With raptors quickly approaching Amy and Riddell hold off the horde with the tranquilizer guns while Rory and Brian fly the Canada-sized spaceship away from Earth. Not only are they good at it, but they seem to be having a very good time as well.
The Doctor delivers the tracking device to Solomon’s ship. Once there he disables the robots, saves Nefertiti, and overrides the smaller ship’s unique signal in favor of the tracker. Finally, he releases Solomon’s ship which the missiles follow and destroy, thus saving the ark from destruction.
Before dropping everyone back where they belong, Brian has one request. He simply wants to see the Earth from space so we see him sitting in the TARDIS doorway with his feet dangling out into space as he enjoys the view and a sandwich.
Next, we see that Riddell and Nefertiti have stayed together in Riddell’s time while the Ponds have gone back home only to receive post cards from around the world sent by Brian who, after his unexpected adventure, was bitten with the travel bug.
Life is back to normal. Well, as normal as it gets in the world of Doctor Who.
After season seven’s fun, but intense opening episode, “Dinosaurs on a Spaceship” was a much lighter and comedic outing. Almost silly in places, but forgivable because we’ve come to expect some of that in Doctor Who, there never really seemed to be a true sense of danger. Mark Williams was absolutely brilliant as Rory’s bewildered, but always prepared father and we got to see father and son learn to appreciate each other’s peculiarities during their adventure.
Solomon may have been a truly despicable person with robot minions willing to do his every bidding, but the hulking pair of mechanoids had voices and personalities reminiscent of Hack and Slash from the mid-90s CGI cartoon Reboot. Just like Hack and Slash, this pair of metal men were more bumbling than efficient. This was just more fodder for a fun episode.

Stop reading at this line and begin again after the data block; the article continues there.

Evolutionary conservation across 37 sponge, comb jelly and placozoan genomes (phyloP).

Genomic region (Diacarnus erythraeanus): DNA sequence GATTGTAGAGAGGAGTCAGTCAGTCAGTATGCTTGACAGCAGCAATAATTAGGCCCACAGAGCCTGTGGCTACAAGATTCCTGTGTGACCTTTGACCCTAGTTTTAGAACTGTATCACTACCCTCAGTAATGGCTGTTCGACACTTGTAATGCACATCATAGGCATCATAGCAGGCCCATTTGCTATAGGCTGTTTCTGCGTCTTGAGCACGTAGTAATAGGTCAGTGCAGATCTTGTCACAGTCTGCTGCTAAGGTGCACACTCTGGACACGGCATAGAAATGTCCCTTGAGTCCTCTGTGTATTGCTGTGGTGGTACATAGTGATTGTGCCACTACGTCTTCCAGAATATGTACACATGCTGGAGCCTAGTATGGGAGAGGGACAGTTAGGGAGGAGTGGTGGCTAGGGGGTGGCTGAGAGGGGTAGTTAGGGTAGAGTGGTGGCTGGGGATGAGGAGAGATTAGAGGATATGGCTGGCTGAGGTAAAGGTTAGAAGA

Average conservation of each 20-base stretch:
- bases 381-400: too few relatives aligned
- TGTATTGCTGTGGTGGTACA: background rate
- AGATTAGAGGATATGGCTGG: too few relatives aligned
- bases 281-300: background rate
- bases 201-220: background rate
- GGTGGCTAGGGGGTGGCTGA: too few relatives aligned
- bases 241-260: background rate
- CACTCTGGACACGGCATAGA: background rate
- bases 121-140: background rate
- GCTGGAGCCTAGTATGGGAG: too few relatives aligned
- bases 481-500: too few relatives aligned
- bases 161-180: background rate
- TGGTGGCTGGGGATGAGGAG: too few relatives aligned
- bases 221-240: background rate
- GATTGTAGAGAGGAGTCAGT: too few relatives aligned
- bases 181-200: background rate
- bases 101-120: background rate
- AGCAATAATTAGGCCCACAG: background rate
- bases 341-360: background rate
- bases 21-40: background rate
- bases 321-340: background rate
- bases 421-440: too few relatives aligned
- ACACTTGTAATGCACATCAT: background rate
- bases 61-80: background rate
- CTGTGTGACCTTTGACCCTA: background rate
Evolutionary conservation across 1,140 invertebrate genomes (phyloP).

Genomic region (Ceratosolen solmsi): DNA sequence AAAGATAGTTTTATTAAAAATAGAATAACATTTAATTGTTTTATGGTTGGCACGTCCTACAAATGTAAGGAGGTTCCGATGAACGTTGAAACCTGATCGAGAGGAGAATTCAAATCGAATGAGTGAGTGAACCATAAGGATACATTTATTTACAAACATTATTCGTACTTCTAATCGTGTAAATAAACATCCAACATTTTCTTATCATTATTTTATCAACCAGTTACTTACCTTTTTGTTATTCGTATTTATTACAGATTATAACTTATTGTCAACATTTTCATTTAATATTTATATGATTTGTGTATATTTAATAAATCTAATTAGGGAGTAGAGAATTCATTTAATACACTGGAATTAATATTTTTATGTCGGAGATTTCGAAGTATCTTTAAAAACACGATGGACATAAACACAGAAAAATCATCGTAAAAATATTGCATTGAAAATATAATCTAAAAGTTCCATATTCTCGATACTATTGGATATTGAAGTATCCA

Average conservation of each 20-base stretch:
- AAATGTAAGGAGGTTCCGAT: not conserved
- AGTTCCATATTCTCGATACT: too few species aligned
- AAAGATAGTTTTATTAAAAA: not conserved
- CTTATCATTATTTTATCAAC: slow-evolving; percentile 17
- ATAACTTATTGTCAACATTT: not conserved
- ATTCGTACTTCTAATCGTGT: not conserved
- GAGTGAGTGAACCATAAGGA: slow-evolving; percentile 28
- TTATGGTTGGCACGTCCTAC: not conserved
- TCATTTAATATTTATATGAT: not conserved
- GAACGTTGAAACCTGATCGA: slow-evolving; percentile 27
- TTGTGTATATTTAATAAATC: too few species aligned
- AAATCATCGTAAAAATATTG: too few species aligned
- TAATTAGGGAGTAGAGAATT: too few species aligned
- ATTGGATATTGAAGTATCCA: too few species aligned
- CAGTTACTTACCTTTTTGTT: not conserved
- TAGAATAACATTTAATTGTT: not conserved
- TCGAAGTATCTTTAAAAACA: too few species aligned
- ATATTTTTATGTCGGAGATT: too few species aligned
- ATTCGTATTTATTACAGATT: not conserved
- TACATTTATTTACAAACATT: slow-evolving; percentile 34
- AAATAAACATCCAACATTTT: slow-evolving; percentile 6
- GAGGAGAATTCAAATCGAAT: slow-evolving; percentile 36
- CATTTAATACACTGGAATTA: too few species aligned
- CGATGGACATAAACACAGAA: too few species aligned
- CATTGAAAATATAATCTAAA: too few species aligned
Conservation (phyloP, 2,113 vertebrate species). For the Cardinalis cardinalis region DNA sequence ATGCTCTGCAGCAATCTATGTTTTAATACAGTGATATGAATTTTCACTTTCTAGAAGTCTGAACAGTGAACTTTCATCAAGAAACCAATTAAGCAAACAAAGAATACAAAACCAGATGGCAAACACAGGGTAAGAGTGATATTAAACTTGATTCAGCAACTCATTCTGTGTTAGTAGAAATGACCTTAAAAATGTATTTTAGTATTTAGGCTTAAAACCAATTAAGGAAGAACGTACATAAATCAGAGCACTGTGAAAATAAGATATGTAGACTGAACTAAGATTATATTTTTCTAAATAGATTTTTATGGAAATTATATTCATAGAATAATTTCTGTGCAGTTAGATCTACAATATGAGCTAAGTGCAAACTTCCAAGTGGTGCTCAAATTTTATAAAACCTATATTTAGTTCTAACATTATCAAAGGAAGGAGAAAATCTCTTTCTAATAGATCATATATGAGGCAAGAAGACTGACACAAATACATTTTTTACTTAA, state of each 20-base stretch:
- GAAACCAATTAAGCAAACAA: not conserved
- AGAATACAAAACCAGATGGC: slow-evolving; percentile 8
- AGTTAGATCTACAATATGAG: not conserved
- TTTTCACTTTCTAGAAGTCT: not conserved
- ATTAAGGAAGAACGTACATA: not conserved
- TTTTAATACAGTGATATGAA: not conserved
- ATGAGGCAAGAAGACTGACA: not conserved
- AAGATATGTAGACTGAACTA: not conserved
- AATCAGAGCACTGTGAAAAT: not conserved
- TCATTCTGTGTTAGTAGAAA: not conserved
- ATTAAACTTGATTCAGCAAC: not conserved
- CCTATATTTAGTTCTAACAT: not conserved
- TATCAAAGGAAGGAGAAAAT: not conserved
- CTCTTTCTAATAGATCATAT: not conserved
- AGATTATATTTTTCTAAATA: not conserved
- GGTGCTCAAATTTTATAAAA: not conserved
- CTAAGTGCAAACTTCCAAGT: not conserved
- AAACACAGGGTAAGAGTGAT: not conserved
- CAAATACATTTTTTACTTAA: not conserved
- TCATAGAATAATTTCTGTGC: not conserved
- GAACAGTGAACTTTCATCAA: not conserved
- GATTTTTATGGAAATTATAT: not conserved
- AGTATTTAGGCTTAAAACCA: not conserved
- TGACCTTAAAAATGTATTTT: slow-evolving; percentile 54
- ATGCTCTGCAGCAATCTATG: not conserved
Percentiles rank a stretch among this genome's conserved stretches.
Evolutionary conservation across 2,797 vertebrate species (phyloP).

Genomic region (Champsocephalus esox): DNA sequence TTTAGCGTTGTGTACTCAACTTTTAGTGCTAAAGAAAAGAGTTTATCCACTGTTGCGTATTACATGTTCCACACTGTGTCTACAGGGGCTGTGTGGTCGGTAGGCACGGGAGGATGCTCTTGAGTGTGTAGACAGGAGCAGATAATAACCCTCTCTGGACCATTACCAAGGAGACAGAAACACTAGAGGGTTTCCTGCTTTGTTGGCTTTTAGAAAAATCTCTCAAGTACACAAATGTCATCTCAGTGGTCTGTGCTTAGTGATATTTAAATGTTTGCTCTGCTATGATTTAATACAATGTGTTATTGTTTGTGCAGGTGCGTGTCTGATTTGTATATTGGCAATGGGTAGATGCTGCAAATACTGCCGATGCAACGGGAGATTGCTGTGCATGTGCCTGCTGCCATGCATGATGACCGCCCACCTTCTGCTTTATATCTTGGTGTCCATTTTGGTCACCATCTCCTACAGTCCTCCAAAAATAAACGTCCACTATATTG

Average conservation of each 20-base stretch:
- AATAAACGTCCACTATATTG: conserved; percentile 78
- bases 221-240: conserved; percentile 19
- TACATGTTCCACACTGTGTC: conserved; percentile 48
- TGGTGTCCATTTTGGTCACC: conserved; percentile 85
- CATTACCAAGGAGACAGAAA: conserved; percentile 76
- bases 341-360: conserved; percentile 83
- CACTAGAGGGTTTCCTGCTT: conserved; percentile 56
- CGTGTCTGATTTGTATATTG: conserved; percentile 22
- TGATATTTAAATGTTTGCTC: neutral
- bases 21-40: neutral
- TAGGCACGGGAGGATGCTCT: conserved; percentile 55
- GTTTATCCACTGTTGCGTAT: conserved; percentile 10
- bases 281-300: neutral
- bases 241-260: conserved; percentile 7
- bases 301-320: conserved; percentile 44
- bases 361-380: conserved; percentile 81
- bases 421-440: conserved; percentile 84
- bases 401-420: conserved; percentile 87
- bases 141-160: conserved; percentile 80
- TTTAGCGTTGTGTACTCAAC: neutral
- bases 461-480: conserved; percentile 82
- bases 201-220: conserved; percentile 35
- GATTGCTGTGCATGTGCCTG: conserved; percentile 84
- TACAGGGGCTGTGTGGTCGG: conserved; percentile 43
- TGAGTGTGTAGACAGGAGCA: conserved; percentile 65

The conflicting personalities of the strong Nefertiti and the antiquated sexism of Riddell proved fun to watch as each character was unaccustomed to taking orders from the opposite sex. Not surprisingly the initial head-butting slowly morphed into flirting, much to Amy’s chagrin, and the two eventually ended up as a couple back in Riddell’s time at his hunting camp (complete with one of the tranquilizer guns from the Silurian ark.).
With the announced departure of the Ponds later in the season, the show seems to be doing everything it can to endear them to us even more than they already are. As if the couple themselves weren’t enough, they tossed in Rory’s dad to give us more of a sense of family.
Toward the end of the episode Amy tells the Doctor that she can’t help but wait for him and the time between his visits is growing longer and longer as if he’s trying to wean them off him. The Doctor denies that and says Amy will “be there ’till the end of me!” to which Amy responds “Or vice-versa.” That’s when he gives Amy a long, sad, almost knowing look as if he’s seen her future. Of course he may simply be contemplating the inevitable end of their relationship which is something he’s had to deal with for every companion he’s ever had.